No, the Laws of Logic Are Not Created
January 18, 2013 § 7 Comments
I’ve been struggling through Greg Bahnsen’s book Presuppositional Apologetics: Stated and Defended, and so I have had to deal with the question of whether or not logic is created. Now, I say I am struggling through Bahnsen’s book not because Bahnsen is too difficult a read, but because Bahnsen seems to have it in for Clark and, consequently, completely misrepresents his position.
Whatever the case may be, I have had to consider Logic. Is it created?
The answer is, well, No. Here is why:
1. God is eternally Father, Son, and Holy Spirit.
2. And Each Person is eternally Self-Identical and Personally Distinct.
3. And Each Person as Himself eternally loves Each Other.
4.Therefore, Each Person eternally thinks the Law of identity (the Father is the Father, etc).
5. And Each Person eternally thinks the Law of Non-Contradiction (the Father is not the Son, etc).
6. And these two laws, in eternal operation, imply further the law of the excluded middle.
7.Therefore, Logic is not created.
Note that this follows inexorably from the fact that God is a Trinity. Therefore, either God is eternally Triune and thinks the laws of logic eternally, or God does not eternally think the laws of logic eternally and is not Triune.
I don’t think there is any way around this, but feel free to correct me :)
Clark explains this more eloquently than I could in his essay “God and Logic.”
It is to be hoped that these remarks on the relation between God and truth will be seen as pertinent to the discussion of logic. In any case, the subject of logic can be more clearly introduced by one more Scriptural reference. The well-known prologue to John’s Gospel may be paraphrased, “In the beginning was Logic, and Logic was with God, and Logic was God…. In logic was life and the life was the light of men.”
This paraphrase-in fact, this translation-may not only sound strange to devout ears, it may even sound obnoxious and offensive. But the shock only measures the devout person’s distance from the language and thought of the Greek New Testament. Why it is offensive to call Christ Logic, when it does not offend to call him a word, is hard to explain. But such is often the case. Even Augustine, because he insisted that God is truth, has been subjected to the anti-intellectualistic accusation of “reducing” God to a proposition. At any rate, the strong intellectualism of the word Logos is seen in its several possible translations: to wit, computation, (financial) accounts, esteem, proportion and (mathematical) ratio, explanation, theory or argument, principle or law, reason, formula, debate, narrative, speech, deliberation, discussion, oracle, sentence, and wisdom.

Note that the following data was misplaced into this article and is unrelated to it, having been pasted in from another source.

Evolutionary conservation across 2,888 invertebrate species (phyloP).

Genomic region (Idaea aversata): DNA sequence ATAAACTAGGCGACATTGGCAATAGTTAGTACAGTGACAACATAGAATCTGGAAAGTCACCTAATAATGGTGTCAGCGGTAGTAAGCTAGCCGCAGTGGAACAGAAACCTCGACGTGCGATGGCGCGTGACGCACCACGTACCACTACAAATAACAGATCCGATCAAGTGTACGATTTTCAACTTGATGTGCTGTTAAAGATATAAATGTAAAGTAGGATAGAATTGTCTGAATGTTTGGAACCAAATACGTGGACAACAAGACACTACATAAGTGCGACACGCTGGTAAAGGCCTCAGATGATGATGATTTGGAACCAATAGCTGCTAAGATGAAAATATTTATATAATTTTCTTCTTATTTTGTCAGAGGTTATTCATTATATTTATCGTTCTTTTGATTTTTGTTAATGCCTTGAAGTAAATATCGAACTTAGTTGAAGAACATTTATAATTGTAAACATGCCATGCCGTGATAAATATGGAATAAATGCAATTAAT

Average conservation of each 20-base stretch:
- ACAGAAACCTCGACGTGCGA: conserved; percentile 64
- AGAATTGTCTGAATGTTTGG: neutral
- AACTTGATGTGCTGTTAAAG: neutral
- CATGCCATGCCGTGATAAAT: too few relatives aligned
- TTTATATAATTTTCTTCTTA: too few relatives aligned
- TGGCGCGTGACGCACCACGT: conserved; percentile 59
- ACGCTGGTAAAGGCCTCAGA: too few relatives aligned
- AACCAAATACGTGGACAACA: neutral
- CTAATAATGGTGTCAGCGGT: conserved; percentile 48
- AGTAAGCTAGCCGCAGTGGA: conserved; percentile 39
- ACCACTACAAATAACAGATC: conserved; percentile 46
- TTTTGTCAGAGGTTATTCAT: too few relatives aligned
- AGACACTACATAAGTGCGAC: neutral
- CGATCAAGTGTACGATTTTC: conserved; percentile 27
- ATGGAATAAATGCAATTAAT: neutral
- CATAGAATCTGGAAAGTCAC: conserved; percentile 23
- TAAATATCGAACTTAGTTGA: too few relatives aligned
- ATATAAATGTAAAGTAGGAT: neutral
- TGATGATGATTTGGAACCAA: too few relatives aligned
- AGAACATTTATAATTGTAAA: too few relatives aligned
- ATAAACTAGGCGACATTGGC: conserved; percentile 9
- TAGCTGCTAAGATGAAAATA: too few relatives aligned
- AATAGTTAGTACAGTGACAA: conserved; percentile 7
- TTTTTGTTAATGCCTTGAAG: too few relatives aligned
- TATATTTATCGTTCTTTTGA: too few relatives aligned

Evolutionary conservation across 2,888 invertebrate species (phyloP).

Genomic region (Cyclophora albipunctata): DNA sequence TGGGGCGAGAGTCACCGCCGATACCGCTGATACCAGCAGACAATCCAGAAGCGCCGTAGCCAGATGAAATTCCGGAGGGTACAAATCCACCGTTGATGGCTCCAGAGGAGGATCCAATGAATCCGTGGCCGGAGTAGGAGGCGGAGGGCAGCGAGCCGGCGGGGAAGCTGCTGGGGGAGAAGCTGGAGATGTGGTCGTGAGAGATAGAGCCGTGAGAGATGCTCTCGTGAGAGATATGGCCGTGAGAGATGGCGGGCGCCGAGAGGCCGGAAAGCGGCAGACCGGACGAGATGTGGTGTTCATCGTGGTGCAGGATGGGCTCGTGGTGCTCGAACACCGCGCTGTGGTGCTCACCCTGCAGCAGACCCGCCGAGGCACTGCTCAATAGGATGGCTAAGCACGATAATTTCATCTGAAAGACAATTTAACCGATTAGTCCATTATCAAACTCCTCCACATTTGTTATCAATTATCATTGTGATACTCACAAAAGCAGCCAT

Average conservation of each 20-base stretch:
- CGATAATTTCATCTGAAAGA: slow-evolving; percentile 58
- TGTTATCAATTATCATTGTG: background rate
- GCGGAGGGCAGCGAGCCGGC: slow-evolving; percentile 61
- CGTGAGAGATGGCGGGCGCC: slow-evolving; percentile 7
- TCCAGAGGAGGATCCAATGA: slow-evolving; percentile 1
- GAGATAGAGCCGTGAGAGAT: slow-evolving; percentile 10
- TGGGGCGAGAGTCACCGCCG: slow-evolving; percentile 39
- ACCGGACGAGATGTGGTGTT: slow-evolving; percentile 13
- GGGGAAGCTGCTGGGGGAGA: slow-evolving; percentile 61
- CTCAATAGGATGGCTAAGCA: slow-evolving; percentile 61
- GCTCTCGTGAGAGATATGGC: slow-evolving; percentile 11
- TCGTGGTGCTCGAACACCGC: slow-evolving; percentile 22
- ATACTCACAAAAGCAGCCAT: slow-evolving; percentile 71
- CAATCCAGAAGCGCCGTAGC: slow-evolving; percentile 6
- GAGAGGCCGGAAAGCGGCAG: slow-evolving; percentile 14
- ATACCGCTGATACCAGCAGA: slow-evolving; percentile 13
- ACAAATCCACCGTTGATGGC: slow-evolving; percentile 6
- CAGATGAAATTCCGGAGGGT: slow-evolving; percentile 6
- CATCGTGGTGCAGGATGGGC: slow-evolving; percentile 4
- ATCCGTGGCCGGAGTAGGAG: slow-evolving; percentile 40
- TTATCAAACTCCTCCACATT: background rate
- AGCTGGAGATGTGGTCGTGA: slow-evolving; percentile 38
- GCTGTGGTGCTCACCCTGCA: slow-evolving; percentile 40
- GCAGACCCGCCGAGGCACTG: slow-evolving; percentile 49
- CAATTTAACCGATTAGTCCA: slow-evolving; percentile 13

Any translation of John 1:1 that obscures this emphasis on mind or reason is a bad translation. And if anyone complains that the idea of ratio or debate obscures the personality of the second person of the Trinity, he should alter his concept of personality. In the beginning, then, was Logic.
That Logic is the light of men is a proposition that could well introduce the section after next on the relation of logic to man. But the thought that Logic is God will bring us to the conclusion of the present section. Not only do the followers of Bernard entertain suspicions about logic, but also even more systematic theologians are wary of any proposal that would make an abstract principle superior to God. The present argument, in consonance with both Philo and Charnock, does not do so. The law of contradiction is not to betaken as an axiom prior to or independent of God. The law is God thinking.
For this reason also the law of contradiction is not subsequent to God. If one should say that logic is dependent on God’s thinking, it is dependent only in the sense that it is the characteristic of God’s thinking. It is not subsequent temporally, for God is eternal and there was never a time when God existed without thinking logically. One must not suppose that God’s will existed as an inert substance before he willed to think.
As there is no temporal priority, so also there is no logical or analytical priority. Not only was Logic the beginning, but Logic was God. If this unusual translation of John’s Prologue still disturbs someone, he might yet allow that God is his thinking. God is not a passive or potential substratum; he is actuality or activity. This is the philosophical terminology to express the Biblical idea that God is a living God. Hence logic is to be considered as the activity of God’s willing.
Although Aristotle’s theology is no better (and perhaps worse) than his epistemology, he used a phrase to describe God, which, with a slight change, may prove helpful. He defined God as “thought-thinking-thought.” Aristotle developed the meaning of this phrase so as to deny divine omniscience. But if we are clear that the thought which thought thinks includes thought about a world to be created-in Aristotle God has no knowledge of things inferior to him-the Aristotelian definition of God as “thought-thinking-thought” may help us to understand that logic, the law of contradiction, is neither prior to nor subsequent to God’s activity.
This conclusion may disturb some analytical thinkers. They may wish to separate logic and God. Doing so, they would complain that the present construction merges two axioms into one. And if two, one of them must be prior; in which case we would have to accept God without logic, or logic without God; and the other one afterward. But this is not the presupposition here proposed. God and logic are one and the same first principle, for John wrote that Logic was God. At the moment this much must suffice to indicate the relation of God to logic. We now pass to what at the beginning seemed to be the more pertinent question of logic and Scripture.
Soli. Deo. Gloria.